By PAT WATSON
Nothing so fascinates as the human brain. If, as the saying goes, “God is your co-pilot” then your brain is your pilot and your mind is the speaker system. But the mind does play tricks.
That’s always important to remember, because if we lean too heavily on the mind, we can be led astray with nothing to blame but our lack of skill in putting the mind into its proper place. There is a lot of nonsense chatter that carries on in the ether of any individual’s mind.
But when an idea takes over the collective mind it can be a force for good or for evil. Social norms we call them, and we are all familiar with ideas that have taken hold; ideas like the relative inferiority or superiority of one group of people or another; ideas about who is good at some aspect of behaviour or learning and so on. Who is good at basketball and who is good at hockey, that kind of thing.
When enough people rely on an idea, they validate the belief through each other and make it true. They give it such value that anything or anyone will be contextualized based on the particular belief. If it does not fit the belief, it is rejected; it becomes invisible.
The main content of daily news is evidence of this. There is a saying in the news gathering business, which is, “if it bleeds, it leads”. That is what news media look for first. That is why we are presented with so much news that is bloody.
On top of this selective perception, the brain decides what the eyes see. Not the other way around. Given these psychological mechanisms, and knowing the undercurrent fear projected on Black people, individuals looking at pictures of Black persons along with pictures of White persons have been found to assign more negative qualities to the Black persons. That is the short answer for why there is a greater percentage of Black people in Canadian jails relative to the total size of the Black Canadian population.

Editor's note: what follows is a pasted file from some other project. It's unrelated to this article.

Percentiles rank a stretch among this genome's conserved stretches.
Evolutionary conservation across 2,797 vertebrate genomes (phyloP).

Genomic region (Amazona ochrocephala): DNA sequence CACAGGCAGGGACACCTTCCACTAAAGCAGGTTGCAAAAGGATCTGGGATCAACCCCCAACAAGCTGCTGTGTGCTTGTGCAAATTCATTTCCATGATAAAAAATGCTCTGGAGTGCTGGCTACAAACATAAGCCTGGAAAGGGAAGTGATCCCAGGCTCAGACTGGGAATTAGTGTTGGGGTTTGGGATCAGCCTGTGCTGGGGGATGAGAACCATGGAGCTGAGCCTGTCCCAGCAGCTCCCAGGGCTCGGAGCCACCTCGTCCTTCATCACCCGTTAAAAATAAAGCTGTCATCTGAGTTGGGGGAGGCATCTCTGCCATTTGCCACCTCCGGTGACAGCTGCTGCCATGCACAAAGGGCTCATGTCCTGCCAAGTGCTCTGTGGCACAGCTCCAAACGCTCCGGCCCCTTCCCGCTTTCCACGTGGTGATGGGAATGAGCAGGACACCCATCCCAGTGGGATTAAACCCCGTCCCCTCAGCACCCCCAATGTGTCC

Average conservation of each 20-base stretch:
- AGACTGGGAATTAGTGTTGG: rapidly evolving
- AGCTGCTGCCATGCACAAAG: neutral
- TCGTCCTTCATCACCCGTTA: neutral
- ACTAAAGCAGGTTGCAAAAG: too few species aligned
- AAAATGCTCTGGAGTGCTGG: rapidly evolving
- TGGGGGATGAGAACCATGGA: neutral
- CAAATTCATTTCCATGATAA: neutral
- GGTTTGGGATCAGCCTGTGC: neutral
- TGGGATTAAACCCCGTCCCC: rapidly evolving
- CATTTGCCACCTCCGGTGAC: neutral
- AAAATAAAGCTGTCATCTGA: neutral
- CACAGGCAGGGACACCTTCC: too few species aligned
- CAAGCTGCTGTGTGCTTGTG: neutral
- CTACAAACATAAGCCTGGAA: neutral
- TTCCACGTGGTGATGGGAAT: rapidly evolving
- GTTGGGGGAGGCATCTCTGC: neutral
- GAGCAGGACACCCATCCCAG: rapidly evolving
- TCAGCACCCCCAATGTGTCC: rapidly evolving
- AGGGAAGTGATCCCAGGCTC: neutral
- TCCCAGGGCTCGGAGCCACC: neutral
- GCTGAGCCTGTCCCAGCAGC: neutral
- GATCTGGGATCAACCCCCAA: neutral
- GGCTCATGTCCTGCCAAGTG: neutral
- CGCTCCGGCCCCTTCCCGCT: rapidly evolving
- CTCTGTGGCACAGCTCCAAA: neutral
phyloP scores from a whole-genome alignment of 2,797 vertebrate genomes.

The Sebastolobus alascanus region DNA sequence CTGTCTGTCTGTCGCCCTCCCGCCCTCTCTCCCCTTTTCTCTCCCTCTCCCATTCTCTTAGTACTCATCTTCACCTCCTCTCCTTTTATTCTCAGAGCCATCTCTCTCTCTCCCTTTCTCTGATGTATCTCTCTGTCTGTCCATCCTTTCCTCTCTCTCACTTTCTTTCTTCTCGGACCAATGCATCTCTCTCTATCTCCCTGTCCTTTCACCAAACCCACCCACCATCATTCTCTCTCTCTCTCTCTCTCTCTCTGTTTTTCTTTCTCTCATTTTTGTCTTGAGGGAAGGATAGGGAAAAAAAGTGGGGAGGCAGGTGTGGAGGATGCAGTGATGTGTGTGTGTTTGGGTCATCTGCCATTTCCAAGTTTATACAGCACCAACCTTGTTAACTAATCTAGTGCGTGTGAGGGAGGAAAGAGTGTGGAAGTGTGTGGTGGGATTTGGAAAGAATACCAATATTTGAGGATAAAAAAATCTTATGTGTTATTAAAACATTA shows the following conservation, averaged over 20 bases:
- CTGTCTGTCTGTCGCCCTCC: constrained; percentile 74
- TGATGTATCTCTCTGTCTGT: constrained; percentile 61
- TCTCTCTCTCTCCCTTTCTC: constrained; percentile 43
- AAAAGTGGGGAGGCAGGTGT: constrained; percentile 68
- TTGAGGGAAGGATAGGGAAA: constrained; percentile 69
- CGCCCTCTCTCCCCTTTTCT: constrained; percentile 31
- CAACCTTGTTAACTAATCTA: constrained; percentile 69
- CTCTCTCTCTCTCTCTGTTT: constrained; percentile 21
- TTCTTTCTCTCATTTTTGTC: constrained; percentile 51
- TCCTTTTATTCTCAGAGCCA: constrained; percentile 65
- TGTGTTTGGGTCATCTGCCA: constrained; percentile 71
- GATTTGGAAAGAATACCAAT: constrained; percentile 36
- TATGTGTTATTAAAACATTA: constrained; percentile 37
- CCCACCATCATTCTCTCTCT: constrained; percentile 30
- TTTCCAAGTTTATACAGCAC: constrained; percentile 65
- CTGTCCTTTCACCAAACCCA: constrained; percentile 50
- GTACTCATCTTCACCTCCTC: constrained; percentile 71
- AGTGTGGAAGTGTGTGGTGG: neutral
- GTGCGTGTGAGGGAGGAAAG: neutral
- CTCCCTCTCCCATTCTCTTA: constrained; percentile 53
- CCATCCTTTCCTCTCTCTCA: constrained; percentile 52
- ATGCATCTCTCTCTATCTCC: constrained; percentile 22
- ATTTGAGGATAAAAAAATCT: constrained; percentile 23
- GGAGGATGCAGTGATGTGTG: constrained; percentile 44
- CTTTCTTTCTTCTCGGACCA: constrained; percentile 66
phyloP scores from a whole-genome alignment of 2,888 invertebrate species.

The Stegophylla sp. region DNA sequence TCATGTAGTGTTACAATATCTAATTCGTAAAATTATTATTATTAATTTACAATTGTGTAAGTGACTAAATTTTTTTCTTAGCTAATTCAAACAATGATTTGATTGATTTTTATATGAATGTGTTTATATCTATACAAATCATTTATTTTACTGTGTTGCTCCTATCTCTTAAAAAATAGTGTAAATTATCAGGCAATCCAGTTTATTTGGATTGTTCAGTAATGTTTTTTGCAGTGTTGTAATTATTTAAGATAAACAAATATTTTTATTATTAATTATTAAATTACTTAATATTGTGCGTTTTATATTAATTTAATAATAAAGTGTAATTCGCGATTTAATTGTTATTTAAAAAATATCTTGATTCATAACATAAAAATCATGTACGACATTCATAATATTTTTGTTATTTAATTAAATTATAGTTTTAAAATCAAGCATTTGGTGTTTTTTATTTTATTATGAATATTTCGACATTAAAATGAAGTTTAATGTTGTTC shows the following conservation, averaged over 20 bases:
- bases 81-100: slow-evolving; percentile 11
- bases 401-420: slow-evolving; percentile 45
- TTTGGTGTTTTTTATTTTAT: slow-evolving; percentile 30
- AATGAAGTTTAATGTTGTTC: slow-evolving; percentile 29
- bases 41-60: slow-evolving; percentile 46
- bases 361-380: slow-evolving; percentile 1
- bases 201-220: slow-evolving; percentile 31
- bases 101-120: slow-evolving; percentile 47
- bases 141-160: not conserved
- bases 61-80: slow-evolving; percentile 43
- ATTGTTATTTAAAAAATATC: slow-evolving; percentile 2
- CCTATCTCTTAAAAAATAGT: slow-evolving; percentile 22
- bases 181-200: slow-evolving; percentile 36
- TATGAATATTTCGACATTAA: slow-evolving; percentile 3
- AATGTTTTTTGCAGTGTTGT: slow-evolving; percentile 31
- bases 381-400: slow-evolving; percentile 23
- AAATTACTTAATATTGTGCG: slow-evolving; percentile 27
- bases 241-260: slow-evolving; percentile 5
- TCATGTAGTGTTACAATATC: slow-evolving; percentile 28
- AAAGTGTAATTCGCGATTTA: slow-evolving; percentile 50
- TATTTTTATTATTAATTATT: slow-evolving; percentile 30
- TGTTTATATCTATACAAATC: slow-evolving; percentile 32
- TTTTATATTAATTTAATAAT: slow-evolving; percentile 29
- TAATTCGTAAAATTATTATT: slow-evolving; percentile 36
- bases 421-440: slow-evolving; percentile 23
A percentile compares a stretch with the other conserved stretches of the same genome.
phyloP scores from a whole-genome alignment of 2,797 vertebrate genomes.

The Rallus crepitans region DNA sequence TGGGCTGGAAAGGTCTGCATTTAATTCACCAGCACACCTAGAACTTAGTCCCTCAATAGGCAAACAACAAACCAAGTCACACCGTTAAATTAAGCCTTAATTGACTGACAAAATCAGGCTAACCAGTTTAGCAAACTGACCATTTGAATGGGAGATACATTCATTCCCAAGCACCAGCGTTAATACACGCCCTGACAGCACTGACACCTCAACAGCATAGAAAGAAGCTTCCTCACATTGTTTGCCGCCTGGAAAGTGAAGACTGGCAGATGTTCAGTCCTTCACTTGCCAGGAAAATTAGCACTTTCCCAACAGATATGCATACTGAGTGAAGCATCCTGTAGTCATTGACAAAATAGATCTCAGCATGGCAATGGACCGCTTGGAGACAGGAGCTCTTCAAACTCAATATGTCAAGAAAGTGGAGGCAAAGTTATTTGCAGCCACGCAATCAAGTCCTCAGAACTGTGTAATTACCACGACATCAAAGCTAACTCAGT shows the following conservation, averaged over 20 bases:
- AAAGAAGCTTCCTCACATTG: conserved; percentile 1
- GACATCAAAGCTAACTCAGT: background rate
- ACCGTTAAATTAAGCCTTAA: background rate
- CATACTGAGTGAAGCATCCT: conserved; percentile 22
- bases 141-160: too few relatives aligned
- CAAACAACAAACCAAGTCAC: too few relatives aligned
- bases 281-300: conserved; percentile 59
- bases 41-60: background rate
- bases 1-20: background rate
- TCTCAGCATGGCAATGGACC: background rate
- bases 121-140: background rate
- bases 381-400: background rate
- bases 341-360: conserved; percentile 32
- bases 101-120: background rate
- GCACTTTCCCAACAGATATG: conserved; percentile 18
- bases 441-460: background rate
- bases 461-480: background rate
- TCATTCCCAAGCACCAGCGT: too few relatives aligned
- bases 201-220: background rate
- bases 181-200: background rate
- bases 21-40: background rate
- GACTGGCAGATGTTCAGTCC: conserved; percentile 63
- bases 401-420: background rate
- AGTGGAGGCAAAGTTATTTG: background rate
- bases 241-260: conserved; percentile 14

There is a lot of work ahead to undo the stronghold the thinking about Black people has on the larger North American psyche. The problem is larger than just Black and White. It spreads across many ethnicities and, sadly, it seeps into the thinking of many Black people as well.
Generally, we see what we expect to and what we do not expect to see is invisible to the eyes and thus to the mind. It is what cognitive psychologists call “inattentional blindness.” A recent Toronto Star article serves as a reminder of this psychological behaviour. It describes the same result of inattentional blindness among a group of radiologists who were given medical imaging of cancer cells in a lung to look at. More than 80 per cent of did not see the unexpected dancing gorilla in the computer generated imaging.
Recently, there has been a significant number of teenage boys being shot and killed, all of them persons of colour. We express shock and distress regarding these fatalities. One question to ask though: What is the reinforced idea of what to expect regarding young men of colour?
A note on blindness without limits…
After learning of the death of Achilla Orru last week, I tried to remember how long ago it was that I first heard him playing in the subway. Any regular commuter who passes through the Yonge-Bloor subway interchange would have heard the Ugandan musician skillfully playing his lokembe, his thumb piano. His music was at once soft, yet audible, as he sang along from a place that seemed to come not just from him but through him. He was also often at the Eglinton subway station, part of the subway busker program that makes the daily underground commute more bearable. Always wearing dark glasses, Orru, 53, whom reports say died of complications from heart disease, was not born blind but lost his sight as a result of a childhood illness. But it did not limit him. Anyone who heard him play knew he was great at his music, what may have been less well known is that after coming to Canada as a refuge in 1989, he studied international relations at Dalhousie University in Halifax. Orru, who formed the group Baana Africque, was also a Juno nominee. His passing during Black History Month is also poignant. His evocation of African music encountered in transit will be missed.